The Yehuda Regional Council has not received funds it needs because of a dispute with the Tax Authority over missing documentation it seeks.


These examples are part of a pattern in which the Tax Authority appears to have taken a passive or oppositional role, and failed to develop any global strategy to ensure reimbursement funds get sent to where they are needed within a reasonable period of time.

On the positive side, the report said that even if the delay was too long, with most of the smaller reimbursements sent out even after 18 months, around 97% of individuals who sought reimbursement funds had finally been paid a total of NIS 260 million by May. People in the Haifa area received about NIS 180 million of the reimbursements.

Shapira criticized the state and local municipalities’ failure to anchor into law updated regulations for handling large fires which had been fully drafted as early as 2014.

This means “there is an unconscionable situation where” national authorities with responsibility for mass fires lack the authority and a fluid mechanism for directing local authorities in their response to mass fires. They also lack any power or mechanism to oversee and enforce local authorities compliance with fire-related directives.

This is crucial as many local authorities have failed to: develop systemic plans and a defense line for mass fires; set up safety areas; or gather information about elderly and others who cannot self-evacuate or perform drills, according to the report.
In particular, many multi-story buildings are especially vulnerable to turning into death traps in the event of a fire, both for their residents and for those nearby.

Also, during the 2016 fire crisis, though local authorities often took ad-hoc emergency measures, they failed to announce a formal state of emergency that would have rallied and concentrated the energies of their responders.

Not only are local authorities unprepared and lacking information, but even central authorities responsible for mass fire responses are not ready or sufficiently informed to develop a satisfactory response.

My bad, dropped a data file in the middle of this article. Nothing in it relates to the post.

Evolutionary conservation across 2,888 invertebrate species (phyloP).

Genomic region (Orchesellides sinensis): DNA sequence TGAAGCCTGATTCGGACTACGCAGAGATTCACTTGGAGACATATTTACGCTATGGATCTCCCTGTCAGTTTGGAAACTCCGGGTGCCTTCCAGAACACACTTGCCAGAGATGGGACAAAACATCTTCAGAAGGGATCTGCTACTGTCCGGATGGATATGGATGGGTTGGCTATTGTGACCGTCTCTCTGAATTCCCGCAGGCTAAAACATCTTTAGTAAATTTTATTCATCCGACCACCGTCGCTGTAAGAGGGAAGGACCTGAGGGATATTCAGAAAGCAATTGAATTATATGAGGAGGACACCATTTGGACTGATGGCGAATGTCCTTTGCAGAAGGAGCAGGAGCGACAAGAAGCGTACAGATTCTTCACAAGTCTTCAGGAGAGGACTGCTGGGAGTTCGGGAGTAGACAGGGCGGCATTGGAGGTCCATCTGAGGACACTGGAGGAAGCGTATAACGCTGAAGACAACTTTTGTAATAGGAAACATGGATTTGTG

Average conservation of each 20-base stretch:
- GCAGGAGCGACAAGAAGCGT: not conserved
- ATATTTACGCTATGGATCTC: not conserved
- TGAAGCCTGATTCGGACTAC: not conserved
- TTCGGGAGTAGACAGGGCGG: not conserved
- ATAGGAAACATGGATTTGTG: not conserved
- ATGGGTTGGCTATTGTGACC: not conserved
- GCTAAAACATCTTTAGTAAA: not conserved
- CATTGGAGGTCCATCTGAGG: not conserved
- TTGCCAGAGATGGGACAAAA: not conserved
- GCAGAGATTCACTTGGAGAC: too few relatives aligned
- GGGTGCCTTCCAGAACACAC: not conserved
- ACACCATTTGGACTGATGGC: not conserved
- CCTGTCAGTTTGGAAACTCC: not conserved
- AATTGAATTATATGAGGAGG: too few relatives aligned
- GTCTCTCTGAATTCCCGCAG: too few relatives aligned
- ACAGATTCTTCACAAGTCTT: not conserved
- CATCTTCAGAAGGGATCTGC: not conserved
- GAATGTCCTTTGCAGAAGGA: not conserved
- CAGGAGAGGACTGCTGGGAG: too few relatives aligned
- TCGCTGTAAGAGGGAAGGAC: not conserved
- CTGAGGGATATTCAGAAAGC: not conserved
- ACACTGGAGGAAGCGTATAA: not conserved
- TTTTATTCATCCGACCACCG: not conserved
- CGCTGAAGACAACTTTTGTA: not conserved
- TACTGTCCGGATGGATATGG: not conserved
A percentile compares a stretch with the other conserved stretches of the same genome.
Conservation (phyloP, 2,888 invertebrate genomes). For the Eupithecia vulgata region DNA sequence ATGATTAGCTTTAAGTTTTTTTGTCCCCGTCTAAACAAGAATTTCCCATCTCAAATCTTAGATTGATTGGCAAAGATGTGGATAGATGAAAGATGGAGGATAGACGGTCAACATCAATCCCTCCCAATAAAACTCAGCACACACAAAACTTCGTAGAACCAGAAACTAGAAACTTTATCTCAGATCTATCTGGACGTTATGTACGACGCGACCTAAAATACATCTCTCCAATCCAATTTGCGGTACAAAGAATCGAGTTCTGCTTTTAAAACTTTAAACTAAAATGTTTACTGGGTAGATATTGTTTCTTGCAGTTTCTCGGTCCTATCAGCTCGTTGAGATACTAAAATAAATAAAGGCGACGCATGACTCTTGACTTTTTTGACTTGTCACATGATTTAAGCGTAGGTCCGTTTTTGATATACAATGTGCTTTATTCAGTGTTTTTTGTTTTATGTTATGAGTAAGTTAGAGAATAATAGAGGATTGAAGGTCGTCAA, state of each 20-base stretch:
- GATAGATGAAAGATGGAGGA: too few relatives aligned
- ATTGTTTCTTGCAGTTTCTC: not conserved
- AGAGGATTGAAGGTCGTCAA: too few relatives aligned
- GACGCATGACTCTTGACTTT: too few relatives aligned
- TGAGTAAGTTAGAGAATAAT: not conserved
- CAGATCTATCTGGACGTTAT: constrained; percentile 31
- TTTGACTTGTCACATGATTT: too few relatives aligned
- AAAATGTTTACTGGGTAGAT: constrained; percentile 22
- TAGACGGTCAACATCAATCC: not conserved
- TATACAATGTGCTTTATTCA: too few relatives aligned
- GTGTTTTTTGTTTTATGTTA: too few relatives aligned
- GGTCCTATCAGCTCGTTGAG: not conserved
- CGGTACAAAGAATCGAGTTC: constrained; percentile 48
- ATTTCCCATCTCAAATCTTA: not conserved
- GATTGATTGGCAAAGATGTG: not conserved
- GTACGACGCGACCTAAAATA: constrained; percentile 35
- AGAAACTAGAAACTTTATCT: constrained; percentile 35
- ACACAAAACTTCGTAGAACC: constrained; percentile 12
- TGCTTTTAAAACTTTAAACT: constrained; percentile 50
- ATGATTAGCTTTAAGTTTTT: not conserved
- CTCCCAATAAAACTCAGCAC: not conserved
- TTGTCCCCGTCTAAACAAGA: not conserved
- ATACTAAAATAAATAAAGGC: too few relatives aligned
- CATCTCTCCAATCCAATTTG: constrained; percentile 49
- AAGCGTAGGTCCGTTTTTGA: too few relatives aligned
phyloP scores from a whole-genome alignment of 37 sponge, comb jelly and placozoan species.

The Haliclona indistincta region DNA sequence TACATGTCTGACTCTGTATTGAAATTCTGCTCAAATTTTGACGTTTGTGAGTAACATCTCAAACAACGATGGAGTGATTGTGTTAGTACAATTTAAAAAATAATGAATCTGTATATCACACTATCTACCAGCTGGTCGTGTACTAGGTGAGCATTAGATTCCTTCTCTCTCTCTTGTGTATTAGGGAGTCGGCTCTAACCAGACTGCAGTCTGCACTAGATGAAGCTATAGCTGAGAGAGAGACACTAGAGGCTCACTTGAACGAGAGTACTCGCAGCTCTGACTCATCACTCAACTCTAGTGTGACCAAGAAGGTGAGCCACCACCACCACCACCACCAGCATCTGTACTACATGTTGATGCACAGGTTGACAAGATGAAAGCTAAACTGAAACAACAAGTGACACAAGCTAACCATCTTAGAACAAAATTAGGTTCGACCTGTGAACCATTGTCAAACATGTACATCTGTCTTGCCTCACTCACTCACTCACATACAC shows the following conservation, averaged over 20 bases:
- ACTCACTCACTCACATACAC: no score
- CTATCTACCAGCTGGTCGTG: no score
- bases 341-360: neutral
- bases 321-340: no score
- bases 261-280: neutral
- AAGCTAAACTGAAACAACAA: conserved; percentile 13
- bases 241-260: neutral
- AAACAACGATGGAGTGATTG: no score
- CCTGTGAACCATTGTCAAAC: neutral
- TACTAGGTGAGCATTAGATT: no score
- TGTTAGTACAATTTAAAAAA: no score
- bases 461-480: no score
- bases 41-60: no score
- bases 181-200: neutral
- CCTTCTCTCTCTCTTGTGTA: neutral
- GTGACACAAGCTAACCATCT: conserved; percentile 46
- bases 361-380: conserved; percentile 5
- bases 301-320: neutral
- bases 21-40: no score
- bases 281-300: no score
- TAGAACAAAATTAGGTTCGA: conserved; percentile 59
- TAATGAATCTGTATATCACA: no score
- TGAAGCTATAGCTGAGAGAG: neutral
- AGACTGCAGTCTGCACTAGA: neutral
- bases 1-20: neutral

During the 2016 fire crisis, for several hours Haifa’s command center was not hooked up in order to receive all information and to have a full picture with which to direct the response.

This meant that in one instance when Haifa’s central authorities ordered 10 buses to be sent to evacuate endangered residents, only one was actually sent.

Further, the authorities could not direct evacuating responders regarding safe routes to travel away from the spreading and evolving wave of fire.

Multiple schools in Haifa and elsewhere were evacuated without following standard protocols, such as ensuring a count of students and being accompanied by trained officials to ensure a safe evacuation.

In some cases, officials who were due to assist with efforts to combat the fire or evacuate others were even prevented by police from reaching their destinations due to miscommunication between the overlapping agencies.

Shapira said it was crucial for RAHEL, the IDF Home Front Command, the police, the fire department and local authorities to finally make the recommended reforms before more large fire disasters occur in summer 2019.

At the same time, Shapira explicitly thanked firemen and other responders on the front lines who often risk their lives to save civilians in danger from large fires.

Neither RAHEL nor the IDF Home Front Command had issued a response by press time.